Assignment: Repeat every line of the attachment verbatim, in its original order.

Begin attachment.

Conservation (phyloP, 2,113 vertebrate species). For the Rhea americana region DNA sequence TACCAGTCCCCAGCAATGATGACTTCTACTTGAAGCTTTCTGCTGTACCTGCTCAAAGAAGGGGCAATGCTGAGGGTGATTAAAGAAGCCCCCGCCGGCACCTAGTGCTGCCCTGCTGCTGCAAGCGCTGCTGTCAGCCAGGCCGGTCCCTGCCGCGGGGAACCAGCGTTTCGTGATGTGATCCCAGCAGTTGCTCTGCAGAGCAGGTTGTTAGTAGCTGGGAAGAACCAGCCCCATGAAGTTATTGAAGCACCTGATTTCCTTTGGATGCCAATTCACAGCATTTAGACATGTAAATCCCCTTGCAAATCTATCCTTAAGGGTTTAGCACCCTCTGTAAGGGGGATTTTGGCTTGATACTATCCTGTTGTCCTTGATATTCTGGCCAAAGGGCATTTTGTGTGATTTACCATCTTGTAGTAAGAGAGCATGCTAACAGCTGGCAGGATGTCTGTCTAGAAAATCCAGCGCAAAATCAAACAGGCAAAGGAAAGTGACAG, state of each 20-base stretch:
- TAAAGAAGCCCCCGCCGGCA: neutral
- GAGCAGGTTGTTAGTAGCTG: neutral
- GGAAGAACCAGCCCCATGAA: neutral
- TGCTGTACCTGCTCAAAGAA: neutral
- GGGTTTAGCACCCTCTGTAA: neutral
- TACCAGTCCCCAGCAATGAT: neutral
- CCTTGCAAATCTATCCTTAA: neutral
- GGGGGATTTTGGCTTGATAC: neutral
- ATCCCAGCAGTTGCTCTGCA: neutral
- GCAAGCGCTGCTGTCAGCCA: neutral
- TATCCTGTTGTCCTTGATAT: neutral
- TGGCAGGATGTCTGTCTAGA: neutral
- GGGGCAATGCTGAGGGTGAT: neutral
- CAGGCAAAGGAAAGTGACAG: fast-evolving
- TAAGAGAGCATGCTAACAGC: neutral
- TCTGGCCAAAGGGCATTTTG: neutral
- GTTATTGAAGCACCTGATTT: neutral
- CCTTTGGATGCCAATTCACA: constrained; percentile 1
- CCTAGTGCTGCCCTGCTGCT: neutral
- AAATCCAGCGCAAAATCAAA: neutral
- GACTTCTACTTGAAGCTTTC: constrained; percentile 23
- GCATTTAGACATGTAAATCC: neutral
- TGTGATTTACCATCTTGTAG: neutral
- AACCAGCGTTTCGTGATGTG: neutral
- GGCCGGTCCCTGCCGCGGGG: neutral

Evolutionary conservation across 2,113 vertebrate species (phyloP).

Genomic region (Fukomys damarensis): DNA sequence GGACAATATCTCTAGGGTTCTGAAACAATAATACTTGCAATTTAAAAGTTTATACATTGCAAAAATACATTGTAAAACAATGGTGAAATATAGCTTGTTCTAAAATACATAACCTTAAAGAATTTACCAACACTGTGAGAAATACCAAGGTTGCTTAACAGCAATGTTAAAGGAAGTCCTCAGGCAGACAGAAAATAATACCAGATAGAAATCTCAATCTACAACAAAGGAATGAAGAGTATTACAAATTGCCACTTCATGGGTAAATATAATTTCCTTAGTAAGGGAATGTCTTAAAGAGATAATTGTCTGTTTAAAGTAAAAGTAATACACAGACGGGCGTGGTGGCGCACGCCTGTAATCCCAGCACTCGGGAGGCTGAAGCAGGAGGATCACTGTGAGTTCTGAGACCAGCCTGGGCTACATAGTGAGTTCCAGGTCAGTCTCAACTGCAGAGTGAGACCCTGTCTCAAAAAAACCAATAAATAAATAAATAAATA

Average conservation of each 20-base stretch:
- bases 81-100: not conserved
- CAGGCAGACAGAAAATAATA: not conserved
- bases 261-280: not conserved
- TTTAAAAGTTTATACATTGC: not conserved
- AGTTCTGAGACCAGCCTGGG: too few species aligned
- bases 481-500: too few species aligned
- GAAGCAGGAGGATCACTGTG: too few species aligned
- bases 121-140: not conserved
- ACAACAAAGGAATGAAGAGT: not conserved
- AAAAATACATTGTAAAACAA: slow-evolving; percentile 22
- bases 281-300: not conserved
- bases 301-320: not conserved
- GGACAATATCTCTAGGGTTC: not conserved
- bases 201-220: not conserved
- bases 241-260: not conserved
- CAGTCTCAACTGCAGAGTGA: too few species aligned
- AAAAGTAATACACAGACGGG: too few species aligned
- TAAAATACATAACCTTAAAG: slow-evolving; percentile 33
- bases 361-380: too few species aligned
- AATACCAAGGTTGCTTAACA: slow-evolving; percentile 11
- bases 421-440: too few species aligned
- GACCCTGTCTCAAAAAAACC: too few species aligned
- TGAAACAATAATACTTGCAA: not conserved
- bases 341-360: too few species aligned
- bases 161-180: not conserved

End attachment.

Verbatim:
Conservation (phyloP, 2,113 vertebrate species). For the Rhea americana region DNA sequence TACCAGTCCCCAGCAATGATGACTTCTACTTGAAGCTTTCTGCTGTACCTGCTCAAAGAAGGGGCAATGCTGAGGGTGATTAAAGAAGCCCCCGCCGGCACCTAGTGCTGCCCTGCTGCTGCAAGCGCTGCTGTCAGCCAGGCCGGTCCCTGCCGCGGGGAACCAGCGTTTCGTGATGTGATCCCAGCAGTTGCTCTGCAGAGCAGGTTGTTAGTAGCTGGGAAGAACCAGCCCCATGAAGTTATTGAAGCACCTGATTTCCTTTGGATGCCAATTCACAGCATTTAGACATGTAAATCCCCTTGCAAATCTATCCTTAAGGGTTTAGCACCCTCTGTAAGGGGGATTTTGGCTTGATACTATCCTGTTGTCCTTGATATTCTGGCCAAAGGGCATTTTGTGTGATTTACCATCTTGTAGTAAGAGAGCATGCTAACAGCTGGCAGGATGTCTGTCTAGAAAATCCAGCGCAAAATCAAACAGGCAAAGGAAAGTGACAG, state of each 20-base stretch:
- TAAAGAAGCCCCCGCCGGCA: neutral
- GAGCAGGTTGTTAGTAGCTG: neutral
- GGAAGAACCAGCCCCATGAA: neutral
- TGCTGTACCTGCTCAAAGAA: neutral
- GGGTTTAGCACCCTCTGTAA: neutral
- TACCAGTCCCCAGCAATGAT: neutral
- CCTTGCAAATCTATCCTTAA: neutral
- GGGGGATTTTGGCTTGATAC: neutral
- ATCCCAGCAGTTGCTCTGCA: neutral
- GCAAGCGCTGCTGTCAGCCA: neutral
- TATCCTGTTGTCCTTGATAT: neutral
- TGGCAGGATGTCTGTCTAGA: neutral
- GGGGCAATGCTGAGGGTGAT: neutral
- CAGGCAAAGGAAAGTGACAG: fast-evolving
- TAAGAGAGCATGCTAACAGC: neutral
- TCTGGCCAAAGGGCATTTTG: neutral
- GTTATTGAAGCACCTGATTT: neutral
- CCTTTGGATGCCAATTCACA: constrained; percentile 1
- CCTAGTGCTGCCCTGCTGCT: neutral
- AAATCCAGCGCAAAATCAAA: neutral
- GACTTCTACTTGAAGCTTTC: constrained; percentile 23
- GCATTTAGACATGTAAATCC: neutral
- TGTGATTTACCATCTTGTAG: neutral
- AACCAGCGTTTCGTGATGTG: neutral
- GGCCGGTCCCTGCCGCGGGG: neutral

Evolutionary conservation across 2,113 vertebrate species (phyloP).

Genomic region (Fukomys damarensis): DNA sequence GGACAATATCTCTAGGGTTCTGAAACAATAATACTTGCAATTTAAAAGTTTATACATTGCAAAAATACATTGTAAAACAATGGTGAAATATAGCTTGTTCTAAAATACATAACCTTAAAGAATTTACCAACACTGTGAGAAATACCAAGGTTGCTTAACAGCAATGTTAAAGGAAGTCCTCAGGCAGACAGAAAATAATACCAGATAGAAATCTCAATCTACAACAAAGGAATGAAGAGTATTACAAATTGCCACTTCATGGGTAAATATAATTTCCTTAGTAAGGGAATGTCTTAAAGAGATAATTGTCTGTTTAAAGTAAAAGTAATACACAGACGGGCGTGGTGGCGCACGCCTGTAATCCCAGCACTCGGGAGGCTGAAGCAGGAGGATCACTGTGAGTTCTGAGACCAGCCTGGGCTACATAGTGAGTTCCAGGTCAGTCTCAACTGCAGAGTGAGACCCTGTCTCAAAAAAACCAATAAATAAATAAATAAATA

Average conservation of each 20-base stretch:
- bases 81-100: not conserved
- CAGGCAGACAGAAAATAATA: not conserved
- bases 261-280: not conserved
- TTTAAAAGTTTATACATTGC: not conserved
- AGTTCTGAGACCAGCCTGGG: too few species aligned
- bases 481-500: too few species aligned
- GAAGCAGGAGGATCACTGTG: too few species aligned
- bases 121-140: not conserved
- ACAACAAAGGAATGAAGAGT: not conserved
- AAAAATACATTGTAAAACAA: slow-evolving; percentile 22
- bases 281-300: not conserved
- bases 301-320: not conserved
- GGACAATATCTCTAGGGTTC: not conserved
- bases 201-220: not conserved
- bases 241-260: not conserved
- CAGTCTCAACTGCAGAGTGA: too few species aligned
- AAAAGTAATACACAGACGGG: too few species aligned
- TAAAATACATAACCTTAAAG: slow-evolving; percentile 33
- bases 361-380: too few species aligned
- AATACCAAGGTTGCTTAACA: slow-evolving; percentile 11
- bases 421-440: too few species aligned
- GACCCTGTCTCAAAAAAACC: too few species aligned
- TGAAACAATAATACTTGCAA: not conserved
- bases 341-360: too few species aligned
- bases 161-180: not conserved